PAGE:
Depending on where you live, the weather outside can get pretty frightful during the winter months. Plunging temperatures, snow and ice can pose problems both indoors and out, and older adults are at a higher risk for injuries and other weather-related health issues. You can minimize cold-weather dangers simply by being prepared. All it takes is a little planning and attention to your surroundings. Following are some tips – for seniors and for everyone – for staying safe this winter.
Seniors are more prone to injury from a slip or fall. In fact, the National Safety Council reports that falls are the leading cause of injury-related death for adults ages 65 and older. Snow and ice can compound the problem, making even a simple walk to the mailbox treacherous. The best protection is to stay indoors when sidewalks and roads are covered in winter white. But if you must venture out, be sure to wear shoes or boots with good traction. Stay on walkways that have been cleared and treated with salt, and use handrails or a cane for added stability. When you return inside, remove shoes right away to prevent melted snow and ice from being tracked throughout the house and creating slippery conditions inside.
Shoveling snow is a job everyone loves to hate. And for older adults, it may be a job best left to someone else. Data from the Cleveland Clinic show that shoveling snow sends more than 11,000 people to the hospital each year. For many, shoveling can cause orthopedic injury. For others, it can trigger a heart attack.
Shoveling wet, heavy snow can put unnecessary strain on your heart, forcing it to work harder to keep you warm. And if you have problems with balance or osteoporosis, shoveling can be especially hazardous. Don’t hesitate to enlist help. If you must shovel, work in short shifts, don’t overload the shovel and dress in warm layers to protect yourself from the elements.
Hypothermia and Frostbite
Frigid temperatures can be more than unbearable – they can be downright dangerous. It goes without saying that if you’re going to be outside for an extended period of time, you need to be warmly dressed — heavy coat, hat, gloves, scarf, warm socks and boots. Without the proper attire, you risk frostbite to exposed skin and an unsafe drop in body temperature, known as hypothermia, which can result in death. Older adults are at a higher risk of hypothermia due to changes that happen as your body ages. Your best bet is to stay indoors, don’t let the inside temperature of your home dip too low (keep at 65 degrees or warmer) and limit outside exposure to short trips.
When it comes to winter driving, it’s a good idea to follow the Boy Scout motto: Be prepared. Have your vehicle serviced and winterized so it’s ready for less-than-optimal driving conditions. Be sure to check the oil, antifreeze, tires, battery and wipers. If you have snow tires, get them into the rotation. Assemble an emergency kit to keep in your trunk with a few basic supplies: blankets, jumper cables, windshield scraper, small shovel, rock salt or cat litter (for tire traction if you get stuck), water and non-perishable food, flashlight and first aid kit. If you must drive in winter weather, be especially careful on overpasses, bridges and ramps, which tend to freeze before roads. Consider taking an alternate route to avoid roads that aren’t well-traveled or cleared. Always take your cellphone so you can reach out for help in case of an emergency.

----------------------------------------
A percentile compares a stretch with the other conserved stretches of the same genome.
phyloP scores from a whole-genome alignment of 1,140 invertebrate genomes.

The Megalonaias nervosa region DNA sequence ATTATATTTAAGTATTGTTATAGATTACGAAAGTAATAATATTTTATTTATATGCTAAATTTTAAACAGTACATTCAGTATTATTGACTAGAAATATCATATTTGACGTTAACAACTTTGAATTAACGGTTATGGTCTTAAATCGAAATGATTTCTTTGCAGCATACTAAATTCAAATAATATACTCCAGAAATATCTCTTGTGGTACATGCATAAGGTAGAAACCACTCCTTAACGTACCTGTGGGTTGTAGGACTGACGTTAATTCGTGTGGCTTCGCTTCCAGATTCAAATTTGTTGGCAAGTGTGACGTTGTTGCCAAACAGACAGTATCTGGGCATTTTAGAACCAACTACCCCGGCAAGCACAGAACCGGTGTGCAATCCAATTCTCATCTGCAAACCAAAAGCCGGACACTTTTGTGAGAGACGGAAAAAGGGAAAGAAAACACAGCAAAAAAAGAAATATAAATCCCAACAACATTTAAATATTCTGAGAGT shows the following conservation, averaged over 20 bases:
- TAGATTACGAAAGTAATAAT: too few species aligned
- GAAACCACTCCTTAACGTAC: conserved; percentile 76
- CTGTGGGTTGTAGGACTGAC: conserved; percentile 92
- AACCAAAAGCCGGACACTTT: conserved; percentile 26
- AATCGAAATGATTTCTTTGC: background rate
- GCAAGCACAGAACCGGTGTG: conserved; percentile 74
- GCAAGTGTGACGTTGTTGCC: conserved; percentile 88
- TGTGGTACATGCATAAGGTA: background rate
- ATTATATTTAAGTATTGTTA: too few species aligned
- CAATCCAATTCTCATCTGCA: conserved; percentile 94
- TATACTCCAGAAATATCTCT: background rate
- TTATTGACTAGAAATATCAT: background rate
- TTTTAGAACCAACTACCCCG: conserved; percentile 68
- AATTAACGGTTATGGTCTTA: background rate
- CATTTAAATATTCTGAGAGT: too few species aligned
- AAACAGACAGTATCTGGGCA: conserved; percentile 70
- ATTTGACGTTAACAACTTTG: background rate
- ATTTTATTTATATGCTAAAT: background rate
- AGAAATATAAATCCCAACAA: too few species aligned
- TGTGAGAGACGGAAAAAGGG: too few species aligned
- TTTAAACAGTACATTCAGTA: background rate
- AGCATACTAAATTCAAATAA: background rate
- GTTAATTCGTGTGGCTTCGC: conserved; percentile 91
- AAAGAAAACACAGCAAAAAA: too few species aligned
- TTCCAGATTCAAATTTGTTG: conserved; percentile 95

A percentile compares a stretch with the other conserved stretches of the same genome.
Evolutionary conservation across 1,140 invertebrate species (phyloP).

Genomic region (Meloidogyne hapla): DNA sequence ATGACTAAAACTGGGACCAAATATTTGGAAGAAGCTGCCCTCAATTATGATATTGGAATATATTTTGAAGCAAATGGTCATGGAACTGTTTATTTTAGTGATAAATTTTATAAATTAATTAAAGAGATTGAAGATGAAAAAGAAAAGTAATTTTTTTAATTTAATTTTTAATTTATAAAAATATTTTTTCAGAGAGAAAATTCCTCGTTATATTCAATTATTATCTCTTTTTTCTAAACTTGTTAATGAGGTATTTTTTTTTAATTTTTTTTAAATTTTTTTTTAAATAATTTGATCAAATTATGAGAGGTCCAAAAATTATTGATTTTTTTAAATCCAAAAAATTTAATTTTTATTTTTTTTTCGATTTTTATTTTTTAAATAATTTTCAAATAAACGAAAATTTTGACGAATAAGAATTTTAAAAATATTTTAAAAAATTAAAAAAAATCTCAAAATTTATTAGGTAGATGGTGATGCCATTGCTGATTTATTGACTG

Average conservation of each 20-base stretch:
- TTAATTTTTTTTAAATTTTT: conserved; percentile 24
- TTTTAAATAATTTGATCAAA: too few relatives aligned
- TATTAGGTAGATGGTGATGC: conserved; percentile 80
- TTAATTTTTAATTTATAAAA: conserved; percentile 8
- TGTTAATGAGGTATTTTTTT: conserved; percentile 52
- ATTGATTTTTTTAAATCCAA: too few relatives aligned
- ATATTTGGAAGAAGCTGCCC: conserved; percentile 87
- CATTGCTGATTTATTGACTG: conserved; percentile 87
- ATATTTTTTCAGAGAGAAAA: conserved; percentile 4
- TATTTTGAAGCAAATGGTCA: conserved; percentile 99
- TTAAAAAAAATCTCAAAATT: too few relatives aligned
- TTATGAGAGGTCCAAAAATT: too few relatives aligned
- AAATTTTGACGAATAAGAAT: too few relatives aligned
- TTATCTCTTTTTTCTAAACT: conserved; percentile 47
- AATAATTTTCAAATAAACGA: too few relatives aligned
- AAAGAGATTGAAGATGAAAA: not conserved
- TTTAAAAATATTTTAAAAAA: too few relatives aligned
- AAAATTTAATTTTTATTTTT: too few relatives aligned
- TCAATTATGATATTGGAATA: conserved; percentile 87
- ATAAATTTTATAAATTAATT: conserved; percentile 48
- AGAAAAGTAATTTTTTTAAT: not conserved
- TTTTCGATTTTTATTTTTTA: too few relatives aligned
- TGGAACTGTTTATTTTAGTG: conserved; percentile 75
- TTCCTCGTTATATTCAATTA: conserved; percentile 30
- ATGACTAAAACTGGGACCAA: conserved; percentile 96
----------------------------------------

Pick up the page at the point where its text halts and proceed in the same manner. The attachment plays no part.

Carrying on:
The best place to be on a cold, snowy day is in the warm comfort of your own home. Older adults come from a generation that’s familiar with and often prefers the use of alternate heat sources, such as fireplaces, gas heaters and wood stoves. But these sources can be hazardous if not safely managed. According to the U.S. Fire Administration, heating is the second-leading cause of house fires, trailing only cooking. Fires confined to chimneys, flues or fuel burners account for 84 percent of home heating fires.
Before you fire up your heating devices for the season, make sure they’re properly maintained, cleaned and vented. If not, you run the risk of exposure to carbon monoxide, a deadly gas that you can’t see or smell. Make sure you have both smoke and carbon monoxide detectors in your home, and test the batteries frequently. If you’re using a space heater, be sure to keep it at least three feet away from anything that can burn (curtains, rugs, bedding, furniture, etc.).
Helping fight Old Man Winter.
The best tip for staying safe during the cold winter months is to ask for help when you need it. Whether it’s assistance with snow removal, a ride to the grocery store or doctor’s appointment, or help arranging a service technician for your car or home heating device, you don’t have to tackle these tasks on your own. FirstLight can help. With awareness and pre-planning, seniors can safely maintain their independence at home, no matter what challenges Old Man Winter throws their way.